Head & Shoulder shot of Jane Drew

Jane Drew, associate careers consultant

In her latest blog our associate careers consultant Jane Drew explores the plethora of practice areas aspiring commercial lawyers can choose from. 

It is vitally important to start thinking about the area(s) of law you want to focus on as early as possible because this will enable you to make much more targeted applications for vacation schemes, training contracts and other forms of qualifying work experience.

Saying that, I suggest you keep an open mind because you won’t fully appreciate whether a particular practice area suits you best until you’ve tried it out. That’s why most training contracts with larger commercial law firms are deliberately structured to enable you to spend time in different departments.

Within the commercial arena there are an endless number of practice areas ranging from but not limited to: banking and finance: competition; corporate; dispute resolution; employment, insolvency and restructuring; intellectual property (IP); pensions; property (or real estate); regulatory; sport; tax; technology, media and telecom (TMT); and white-collar crime.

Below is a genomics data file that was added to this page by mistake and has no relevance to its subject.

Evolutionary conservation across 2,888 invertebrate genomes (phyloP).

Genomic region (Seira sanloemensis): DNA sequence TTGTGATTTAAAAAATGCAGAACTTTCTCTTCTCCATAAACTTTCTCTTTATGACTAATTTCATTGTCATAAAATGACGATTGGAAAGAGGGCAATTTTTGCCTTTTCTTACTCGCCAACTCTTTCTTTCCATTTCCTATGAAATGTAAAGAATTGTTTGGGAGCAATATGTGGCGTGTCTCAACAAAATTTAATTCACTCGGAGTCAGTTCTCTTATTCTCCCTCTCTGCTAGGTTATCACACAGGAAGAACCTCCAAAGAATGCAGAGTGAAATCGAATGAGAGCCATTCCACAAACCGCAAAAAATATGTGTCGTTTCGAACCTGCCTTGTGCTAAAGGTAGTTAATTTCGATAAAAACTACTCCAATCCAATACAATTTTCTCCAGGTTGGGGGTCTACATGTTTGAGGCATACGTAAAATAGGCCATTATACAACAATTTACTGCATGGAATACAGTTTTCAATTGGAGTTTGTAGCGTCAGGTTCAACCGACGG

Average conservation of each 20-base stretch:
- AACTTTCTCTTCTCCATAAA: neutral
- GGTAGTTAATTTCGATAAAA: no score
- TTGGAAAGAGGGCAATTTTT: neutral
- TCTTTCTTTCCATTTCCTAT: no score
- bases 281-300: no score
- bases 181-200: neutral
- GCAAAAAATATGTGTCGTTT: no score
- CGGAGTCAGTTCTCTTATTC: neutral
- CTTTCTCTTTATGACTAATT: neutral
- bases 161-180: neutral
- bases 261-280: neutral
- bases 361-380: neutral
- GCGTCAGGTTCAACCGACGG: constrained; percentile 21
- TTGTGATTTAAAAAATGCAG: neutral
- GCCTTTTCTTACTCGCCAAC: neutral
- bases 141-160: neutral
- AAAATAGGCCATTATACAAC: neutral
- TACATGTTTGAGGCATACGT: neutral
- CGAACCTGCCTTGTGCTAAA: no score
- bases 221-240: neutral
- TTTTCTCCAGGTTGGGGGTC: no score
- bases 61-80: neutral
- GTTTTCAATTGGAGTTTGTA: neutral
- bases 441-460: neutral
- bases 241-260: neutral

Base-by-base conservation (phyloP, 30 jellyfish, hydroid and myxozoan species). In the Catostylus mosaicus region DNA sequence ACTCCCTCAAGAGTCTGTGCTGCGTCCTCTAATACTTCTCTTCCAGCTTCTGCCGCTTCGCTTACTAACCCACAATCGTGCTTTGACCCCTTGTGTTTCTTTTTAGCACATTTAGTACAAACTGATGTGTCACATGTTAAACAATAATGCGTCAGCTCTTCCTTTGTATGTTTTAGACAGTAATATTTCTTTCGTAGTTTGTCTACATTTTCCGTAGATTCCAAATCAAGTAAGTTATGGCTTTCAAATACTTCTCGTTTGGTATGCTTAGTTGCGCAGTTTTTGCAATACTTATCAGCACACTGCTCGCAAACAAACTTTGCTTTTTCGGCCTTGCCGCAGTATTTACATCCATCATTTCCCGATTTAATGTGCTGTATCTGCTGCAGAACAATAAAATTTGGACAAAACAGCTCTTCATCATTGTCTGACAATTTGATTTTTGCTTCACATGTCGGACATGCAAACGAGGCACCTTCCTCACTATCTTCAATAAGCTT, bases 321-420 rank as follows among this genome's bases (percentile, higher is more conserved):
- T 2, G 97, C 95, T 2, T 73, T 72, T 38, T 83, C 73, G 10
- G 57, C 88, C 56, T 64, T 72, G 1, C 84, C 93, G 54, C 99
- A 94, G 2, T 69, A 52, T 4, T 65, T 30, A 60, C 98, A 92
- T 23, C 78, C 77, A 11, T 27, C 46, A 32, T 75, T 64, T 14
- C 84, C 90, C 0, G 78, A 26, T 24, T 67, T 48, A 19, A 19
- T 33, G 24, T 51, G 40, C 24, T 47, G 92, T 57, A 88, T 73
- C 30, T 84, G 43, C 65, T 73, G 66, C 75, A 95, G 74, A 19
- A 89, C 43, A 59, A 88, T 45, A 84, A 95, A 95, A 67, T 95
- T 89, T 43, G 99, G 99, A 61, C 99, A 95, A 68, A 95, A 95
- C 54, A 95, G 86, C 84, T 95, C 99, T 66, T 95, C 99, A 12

Practice areas are typically split into contentious (a situation involving a dispute) and non-contentious. The former captures litigation and other forms of dispute resolution such as arbitration and mediation, while the latter covers everything else. Non-contentious can then be split further into transactional (deals such as the sale of a property or a merger between two companies) or non-transactional / advisory. Examples of non-transactional work include offering tax planning advice to a high net worth client or guiding a bank through the web of complex rules that exist to safeguard consumers.

Some areas, including tax, employment and competition law become blurred as they straddle contentious, transactional (often referred to as corporate support) and advisory. For example, as well as tax planning, a tax specialist might also get involved in advising a client who has got into a pickle with HM Revenue & Customs. Whilst others will support their colleagues on how to make an M&A deal as tax efficient as possible. Similarly, employment lawyers will also handle contentious (eg advising on an unfair dismissal or discrimination case), advisory work (eg advising an employer on visas / work permits for employees with overseas passports) and transactional (advising on the employment law aspects of a merger or takeover).

Other areas where the work handled by lawyers can potentially overlap is TMT and IP. Although some specialists in this field might boast A-list celebrities and household brands as clients their work essentially focuses on principles of contract law. Consequently, some firms may put them all in the same category under the commercial law banner.

Whilst we are on the subject of commercial law – note how this differs to corporate. The former involves advising businesses on legal issues arising of their day-to-day activities such as contracts with suppliers. The latter centres around growth strategies, including advising on M&A, joint ventures and takeovers or exiting an investment via disposal.